I want to do more than just clinical medicine, and I can only see it happening in the military. In the military, there are opportunities that cannot be found in the civilian sector. How many people get the opportunity to be in charge of a hospital, the AFIP, commander of a medical team, or being paid to pursue additional training? If you had heard COL Donald A. Gagliano speak, then you would understand my motivations for being a military officer.
     
  14. haujun

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    Doctor, please share us your knowledge on the fields that we should avoid in the miltary???

    I sincerely admire your interest in the military.

    According to the director of military hospital (based on a study) there is a strong chance that you will leave at your earliest convinience since you did not train at military hospitals. Of course there is exception, and I hope you are the one.

    Good luck.

    MS II (HPSP) and Prior Enlisted.
     
  15. militarymd

    militarymd SDN Angel
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    Not all.....probably just over 2/3 to 3/4.

    Not all....just the ones that do well in the civilian communities.
     
  16. rotatores

    rotatores Senior Member
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    militaryMD...can you be my role model. I sincerely hope to one day share your negative outlook...b/c your posts always seem to brighten my day. :thumbdown:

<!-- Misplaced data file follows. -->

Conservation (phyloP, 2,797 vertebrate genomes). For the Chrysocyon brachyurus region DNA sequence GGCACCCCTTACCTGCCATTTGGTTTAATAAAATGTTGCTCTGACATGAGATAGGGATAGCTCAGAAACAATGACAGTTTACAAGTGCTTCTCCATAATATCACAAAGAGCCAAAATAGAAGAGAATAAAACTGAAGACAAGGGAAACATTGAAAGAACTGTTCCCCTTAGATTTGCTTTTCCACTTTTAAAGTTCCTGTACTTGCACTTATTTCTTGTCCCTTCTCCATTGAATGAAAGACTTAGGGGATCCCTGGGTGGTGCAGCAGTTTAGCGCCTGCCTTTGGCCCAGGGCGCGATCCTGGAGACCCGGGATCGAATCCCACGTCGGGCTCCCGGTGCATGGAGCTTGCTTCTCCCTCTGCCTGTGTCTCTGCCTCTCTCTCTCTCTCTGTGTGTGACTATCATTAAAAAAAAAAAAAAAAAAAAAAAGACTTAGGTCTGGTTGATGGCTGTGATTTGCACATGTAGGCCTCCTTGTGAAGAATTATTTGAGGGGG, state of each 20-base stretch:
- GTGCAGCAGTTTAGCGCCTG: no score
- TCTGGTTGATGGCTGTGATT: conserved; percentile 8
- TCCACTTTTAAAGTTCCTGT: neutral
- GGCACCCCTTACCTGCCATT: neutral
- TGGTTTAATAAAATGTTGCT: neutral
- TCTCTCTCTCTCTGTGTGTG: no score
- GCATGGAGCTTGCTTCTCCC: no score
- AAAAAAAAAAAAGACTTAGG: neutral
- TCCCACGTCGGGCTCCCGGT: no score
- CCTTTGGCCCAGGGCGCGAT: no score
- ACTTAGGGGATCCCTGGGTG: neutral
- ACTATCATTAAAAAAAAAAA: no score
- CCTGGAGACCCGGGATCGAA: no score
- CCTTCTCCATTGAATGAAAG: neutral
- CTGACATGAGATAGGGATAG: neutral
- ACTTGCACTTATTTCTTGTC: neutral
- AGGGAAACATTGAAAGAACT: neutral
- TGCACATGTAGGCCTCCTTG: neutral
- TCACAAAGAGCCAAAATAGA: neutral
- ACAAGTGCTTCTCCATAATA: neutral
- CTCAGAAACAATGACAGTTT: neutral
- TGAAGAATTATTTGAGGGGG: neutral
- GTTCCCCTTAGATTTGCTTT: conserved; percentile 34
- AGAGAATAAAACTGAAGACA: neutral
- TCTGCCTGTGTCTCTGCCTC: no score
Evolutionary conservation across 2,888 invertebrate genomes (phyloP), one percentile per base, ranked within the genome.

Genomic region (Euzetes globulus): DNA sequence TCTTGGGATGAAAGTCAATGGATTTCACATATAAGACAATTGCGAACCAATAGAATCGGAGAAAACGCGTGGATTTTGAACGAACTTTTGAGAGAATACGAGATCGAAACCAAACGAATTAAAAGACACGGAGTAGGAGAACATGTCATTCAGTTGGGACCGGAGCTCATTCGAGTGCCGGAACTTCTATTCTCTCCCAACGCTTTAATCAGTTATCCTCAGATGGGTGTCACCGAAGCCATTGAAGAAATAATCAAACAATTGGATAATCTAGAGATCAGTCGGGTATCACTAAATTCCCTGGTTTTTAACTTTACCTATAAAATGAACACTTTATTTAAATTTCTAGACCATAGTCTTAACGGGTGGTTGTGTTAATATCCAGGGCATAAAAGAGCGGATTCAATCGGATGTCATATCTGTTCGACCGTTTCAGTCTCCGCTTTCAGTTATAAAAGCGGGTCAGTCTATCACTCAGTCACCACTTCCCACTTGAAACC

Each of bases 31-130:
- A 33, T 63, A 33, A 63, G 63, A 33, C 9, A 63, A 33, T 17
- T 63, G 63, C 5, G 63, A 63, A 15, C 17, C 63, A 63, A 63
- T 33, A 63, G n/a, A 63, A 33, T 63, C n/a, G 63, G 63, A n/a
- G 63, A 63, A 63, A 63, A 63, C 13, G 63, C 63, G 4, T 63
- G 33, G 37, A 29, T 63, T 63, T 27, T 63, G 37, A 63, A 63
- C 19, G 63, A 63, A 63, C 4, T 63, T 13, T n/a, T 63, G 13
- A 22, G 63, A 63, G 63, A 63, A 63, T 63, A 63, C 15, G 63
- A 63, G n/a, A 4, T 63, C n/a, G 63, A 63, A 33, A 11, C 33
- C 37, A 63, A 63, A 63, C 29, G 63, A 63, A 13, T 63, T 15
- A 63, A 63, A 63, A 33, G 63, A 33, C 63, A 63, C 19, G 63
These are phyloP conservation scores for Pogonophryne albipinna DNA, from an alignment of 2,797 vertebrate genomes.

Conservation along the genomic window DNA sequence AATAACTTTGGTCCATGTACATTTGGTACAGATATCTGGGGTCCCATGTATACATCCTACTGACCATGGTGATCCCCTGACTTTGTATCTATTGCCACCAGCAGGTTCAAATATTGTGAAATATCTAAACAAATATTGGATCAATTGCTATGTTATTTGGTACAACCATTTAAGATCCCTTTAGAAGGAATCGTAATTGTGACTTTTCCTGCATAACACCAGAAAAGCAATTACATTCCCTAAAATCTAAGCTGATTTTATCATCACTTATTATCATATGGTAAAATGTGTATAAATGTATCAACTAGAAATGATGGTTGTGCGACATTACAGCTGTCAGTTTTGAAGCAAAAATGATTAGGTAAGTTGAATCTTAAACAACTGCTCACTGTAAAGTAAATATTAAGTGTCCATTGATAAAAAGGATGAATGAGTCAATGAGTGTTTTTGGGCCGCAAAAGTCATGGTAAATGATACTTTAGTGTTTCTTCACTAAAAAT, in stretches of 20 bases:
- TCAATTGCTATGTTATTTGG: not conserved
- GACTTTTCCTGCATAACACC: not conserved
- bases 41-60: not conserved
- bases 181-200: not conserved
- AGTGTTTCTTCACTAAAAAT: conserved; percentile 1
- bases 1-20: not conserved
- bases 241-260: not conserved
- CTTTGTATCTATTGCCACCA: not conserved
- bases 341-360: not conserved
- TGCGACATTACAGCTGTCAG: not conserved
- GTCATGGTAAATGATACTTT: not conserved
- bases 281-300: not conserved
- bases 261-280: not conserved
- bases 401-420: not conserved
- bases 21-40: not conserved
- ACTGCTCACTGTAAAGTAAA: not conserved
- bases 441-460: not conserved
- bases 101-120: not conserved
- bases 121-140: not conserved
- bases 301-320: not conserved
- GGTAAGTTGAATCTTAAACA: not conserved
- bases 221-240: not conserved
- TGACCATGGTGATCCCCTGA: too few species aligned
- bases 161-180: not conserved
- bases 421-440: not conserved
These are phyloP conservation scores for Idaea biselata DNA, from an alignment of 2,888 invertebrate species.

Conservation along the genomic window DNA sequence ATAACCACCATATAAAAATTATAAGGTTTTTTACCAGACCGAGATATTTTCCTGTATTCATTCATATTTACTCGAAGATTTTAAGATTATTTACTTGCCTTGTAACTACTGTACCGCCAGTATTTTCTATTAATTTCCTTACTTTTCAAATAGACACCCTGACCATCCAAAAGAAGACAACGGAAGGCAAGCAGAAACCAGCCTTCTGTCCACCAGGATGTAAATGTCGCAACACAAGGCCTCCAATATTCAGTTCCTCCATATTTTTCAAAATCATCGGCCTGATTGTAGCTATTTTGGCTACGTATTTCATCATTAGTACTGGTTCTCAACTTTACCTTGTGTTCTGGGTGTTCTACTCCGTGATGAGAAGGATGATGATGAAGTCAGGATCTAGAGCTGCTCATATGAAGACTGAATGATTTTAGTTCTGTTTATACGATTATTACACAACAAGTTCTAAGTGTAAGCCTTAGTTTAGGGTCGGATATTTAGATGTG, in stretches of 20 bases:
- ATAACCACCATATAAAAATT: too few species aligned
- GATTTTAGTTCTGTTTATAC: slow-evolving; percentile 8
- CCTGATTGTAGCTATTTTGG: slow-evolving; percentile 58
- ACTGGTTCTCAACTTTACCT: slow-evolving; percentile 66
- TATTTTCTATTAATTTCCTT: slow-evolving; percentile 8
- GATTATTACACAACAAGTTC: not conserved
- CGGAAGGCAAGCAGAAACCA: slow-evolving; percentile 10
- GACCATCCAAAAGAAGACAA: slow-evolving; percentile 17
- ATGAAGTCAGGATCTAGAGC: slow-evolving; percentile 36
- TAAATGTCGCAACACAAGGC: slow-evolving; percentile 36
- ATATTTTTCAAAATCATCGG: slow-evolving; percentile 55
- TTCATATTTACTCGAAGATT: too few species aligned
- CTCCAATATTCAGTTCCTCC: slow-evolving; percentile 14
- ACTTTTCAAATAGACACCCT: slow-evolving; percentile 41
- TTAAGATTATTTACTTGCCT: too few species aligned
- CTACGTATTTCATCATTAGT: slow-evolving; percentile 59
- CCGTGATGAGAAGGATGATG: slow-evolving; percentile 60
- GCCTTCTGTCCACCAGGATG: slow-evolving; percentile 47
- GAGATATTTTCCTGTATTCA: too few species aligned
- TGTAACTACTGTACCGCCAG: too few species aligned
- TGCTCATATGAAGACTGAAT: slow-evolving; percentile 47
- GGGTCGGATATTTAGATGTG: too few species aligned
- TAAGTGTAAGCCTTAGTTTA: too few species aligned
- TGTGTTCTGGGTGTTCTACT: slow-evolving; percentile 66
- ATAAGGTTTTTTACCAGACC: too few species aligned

I'm sorry you got "screwed" in the military...but enough already...I think we're all (excluding haujun "prior enlisted" and JKDMed) tired of hearing you complain.

    Rotatores
     
  17. Andrew_Doan

    Andrew_Doan Doc, Author, Entrepreneur
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    You should ask MilitaryMD about other fields that get screwed. Not considering the $$$ issue, I've heard that surgeons don't have enough cases.

    I can only write about Military Ophthalmologists. Most that I've met love it. Many in the Navy have tried to stay 20 years or more of service.

    My goals have always been to be an academic physician. I'll be paid about the same whether I'm a civilian academic or military academic physician (when I achieve that position); thus, I want to do something with greater value. Being a Vietnamese refugee, I also feel that I owe the United States for many of my opportunities and support I've received during all the years of my training. Joining the military is something I can do to help pay back to our society and great country.

    I am certain that I am an exception to the rule and previous studies. There are few MD-PhDs who were fully funded by MSTP that were commissioned as a resident.
     
  18. haujun

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    QUOTE=rotatores]militaryMD...can you be my role model. I sincerely hope to one day share your negative outlook[/QUOTE]